Fresno County Sheriff Margaret Mims said the region is seeing the results of not holding criminals accountable and releasing prisoners into society before they’re ready to return.
“I don’t think that’s a thing,” Mims said. “I think it’s an accumulation over the years of bad laws and initiatives that have been passed, and we feel this pain now because of it all.”
Mayor of Fresno hopes to make a change
Dyer says the crime the city has experienced over the past two years is unacceptable. Like many officials, he says contributing factors include the weakening of California laws and the lack of accountability of criminals.
A lack of public support for law enforcement is also a contributing factor, Dyer says. Many officers do not feel empowered to do their jobs, although they feel that feeling is starting to improve.
Finally, says Dyer, the understaffed Fresno Police Department is handcuffed by an inability to fill vacancies in a timely manner. Thus, it is intensifying its efforts to recruit women officers and officers of color.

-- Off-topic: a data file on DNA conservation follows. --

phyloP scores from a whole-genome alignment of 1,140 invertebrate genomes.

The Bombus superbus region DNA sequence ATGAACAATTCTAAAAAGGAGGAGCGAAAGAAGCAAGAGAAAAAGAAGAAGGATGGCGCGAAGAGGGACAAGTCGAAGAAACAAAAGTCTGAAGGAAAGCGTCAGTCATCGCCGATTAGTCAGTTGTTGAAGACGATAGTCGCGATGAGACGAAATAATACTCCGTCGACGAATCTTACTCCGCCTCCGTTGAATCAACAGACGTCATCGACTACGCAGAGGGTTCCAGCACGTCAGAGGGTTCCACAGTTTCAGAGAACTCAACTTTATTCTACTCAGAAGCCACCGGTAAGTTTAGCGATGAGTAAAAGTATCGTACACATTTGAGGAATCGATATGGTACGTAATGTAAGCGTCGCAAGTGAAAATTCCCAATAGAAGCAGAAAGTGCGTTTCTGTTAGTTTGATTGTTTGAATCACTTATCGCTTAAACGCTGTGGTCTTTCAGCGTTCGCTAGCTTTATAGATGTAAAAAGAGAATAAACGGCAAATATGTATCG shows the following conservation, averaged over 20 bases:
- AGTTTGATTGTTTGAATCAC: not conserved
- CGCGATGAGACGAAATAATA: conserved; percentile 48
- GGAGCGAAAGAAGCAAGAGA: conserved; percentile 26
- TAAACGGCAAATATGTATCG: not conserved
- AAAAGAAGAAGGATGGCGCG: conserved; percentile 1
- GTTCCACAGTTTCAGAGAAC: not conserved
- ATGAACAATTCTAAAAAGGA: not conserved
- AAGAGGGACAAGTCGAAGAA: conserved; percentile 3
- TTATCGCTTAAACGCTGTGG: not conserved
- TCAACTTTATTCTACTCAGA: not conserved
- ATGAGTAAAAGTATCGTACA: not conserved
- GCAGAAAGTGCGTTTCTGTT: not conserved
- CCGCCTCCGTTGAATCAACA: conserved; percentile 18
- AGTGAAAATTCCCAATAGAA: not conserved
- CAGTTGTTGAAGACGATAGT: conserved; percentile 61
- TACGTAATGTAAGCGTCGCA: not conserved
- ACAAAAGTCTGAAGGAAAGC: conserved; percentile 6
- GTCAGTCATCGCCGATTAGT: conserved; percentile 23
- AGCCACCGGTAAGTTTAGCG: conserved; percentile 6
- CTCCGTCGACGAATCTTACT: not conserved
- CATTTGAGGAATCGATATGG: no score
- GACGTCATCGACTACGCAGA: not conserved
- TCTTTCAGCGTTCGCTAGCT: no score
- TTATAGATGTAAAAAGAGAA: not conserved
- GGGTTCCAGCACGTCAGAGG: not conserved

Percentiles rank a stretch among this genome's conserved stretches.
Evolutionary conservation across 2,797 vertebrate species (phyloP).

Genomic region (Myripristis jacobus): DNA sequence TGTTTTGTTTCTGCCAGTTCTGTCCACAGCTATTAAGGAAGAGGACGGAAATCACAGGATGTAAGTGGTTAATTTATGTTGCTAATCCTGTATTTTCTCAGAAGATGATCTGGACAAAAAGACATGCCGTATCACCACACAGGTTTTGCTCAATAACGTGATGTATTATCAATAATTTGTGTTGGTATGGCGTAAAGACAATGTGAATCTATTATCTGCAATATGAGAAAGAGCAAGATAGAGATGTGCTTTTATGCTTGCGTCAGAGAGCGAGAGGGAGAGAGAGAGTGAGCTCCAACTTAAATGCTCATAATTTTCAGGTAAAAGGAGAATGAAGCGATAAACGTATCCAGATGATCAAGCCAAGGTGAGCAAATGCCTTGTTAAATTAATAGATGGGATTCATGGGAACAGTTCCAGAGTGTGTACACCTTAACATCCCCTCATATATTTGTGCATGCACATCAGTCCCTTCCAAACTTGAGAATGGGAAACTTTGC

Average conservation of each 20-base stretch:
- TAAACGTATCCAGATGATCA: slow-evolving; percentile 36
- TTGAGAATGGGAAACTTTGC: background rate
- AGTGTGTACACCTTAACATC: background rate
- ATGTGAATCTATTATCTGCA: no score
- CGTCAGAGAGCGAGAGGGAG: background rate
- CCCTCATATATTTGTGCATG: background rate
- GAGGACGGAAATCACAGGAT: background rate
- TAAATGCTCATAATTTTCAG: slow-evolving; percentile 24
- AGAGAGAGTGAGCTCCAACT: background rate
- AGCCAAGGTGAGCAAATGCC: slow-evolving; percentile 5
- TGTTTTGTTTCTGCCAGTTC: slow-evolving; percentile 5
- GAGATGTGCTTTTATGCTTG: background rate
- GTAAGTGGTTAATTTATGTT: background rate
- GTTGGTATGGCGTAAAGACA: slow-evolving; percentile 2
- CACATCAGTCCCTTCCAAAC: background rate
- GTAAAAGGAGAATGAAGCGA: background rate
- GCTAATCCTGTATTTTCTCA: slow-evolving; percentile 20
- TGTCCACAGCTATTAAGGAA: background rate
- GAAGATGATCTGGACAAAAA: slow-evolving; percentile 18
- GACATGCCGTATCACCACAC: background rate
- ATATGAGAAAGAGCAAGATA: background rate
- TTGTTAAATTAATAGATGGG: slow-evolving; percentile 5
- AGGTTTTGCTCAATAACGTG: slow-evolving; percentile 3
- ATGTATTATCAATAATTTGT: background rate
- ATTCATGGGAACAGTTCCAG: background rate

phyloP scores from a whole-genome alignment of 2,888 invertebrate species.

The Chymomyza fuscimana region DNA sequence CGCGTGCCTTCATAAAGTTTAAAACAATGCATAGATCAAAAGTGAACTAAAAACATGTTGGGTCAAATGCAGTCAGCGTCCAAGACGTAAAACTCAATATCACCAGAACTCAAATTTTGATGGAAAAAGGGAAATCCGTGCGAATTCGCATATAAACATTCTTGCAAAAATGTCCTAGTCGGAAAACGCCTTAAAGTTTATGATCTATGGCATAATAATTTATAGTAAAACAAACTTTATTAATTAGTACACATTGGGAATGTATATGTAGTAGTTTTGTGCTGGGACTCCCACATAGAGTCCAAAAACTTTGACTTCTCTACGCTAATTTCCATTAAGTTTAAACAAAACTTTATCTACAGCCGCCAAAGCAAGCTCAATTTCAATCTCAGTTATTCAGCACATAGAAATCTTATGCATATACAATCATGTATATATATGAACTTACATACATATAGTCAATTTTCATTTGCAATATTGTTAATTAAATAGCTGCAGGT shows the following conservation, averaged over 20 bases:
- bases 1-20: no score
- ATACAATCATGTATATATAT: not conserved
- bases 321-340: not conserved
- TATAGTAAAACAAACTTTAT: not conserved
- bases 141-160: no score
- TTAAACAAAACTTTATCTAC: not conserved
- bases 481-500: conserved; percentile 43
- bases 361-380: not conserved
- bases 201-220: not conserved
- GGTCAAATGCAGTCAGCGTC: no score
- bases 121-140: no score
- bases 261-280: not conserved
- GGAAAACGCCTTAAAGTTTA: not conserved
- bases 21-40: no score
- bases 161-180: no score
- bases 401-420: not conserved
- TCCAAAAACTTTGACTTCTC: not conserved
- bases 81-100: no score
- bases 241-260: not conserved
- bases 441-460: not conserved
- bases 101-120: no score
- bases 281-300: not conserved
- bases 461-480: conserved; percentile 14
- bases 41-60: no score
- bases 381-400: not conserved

“We want to make it easier for candidates to become police officers, especially women,” Balderrama said. “We are always actively seeking more female officers. “
Dyer says his administration will look to add a substantial number of officers in the next budget.
Are California Laws Responsible for the Increase in Crime?
“We need stronger laws to hold people accountable and hold people accountable for their behavior and deter people from committing crimes. Because if the crime has no punishment, there is no deterrent for people to commit it. – Lisa Smittcamp, Fresno County District Attorney
In one media interview Governor Gavin Newsom last month addressed organized shoplifting that has gained wide attention.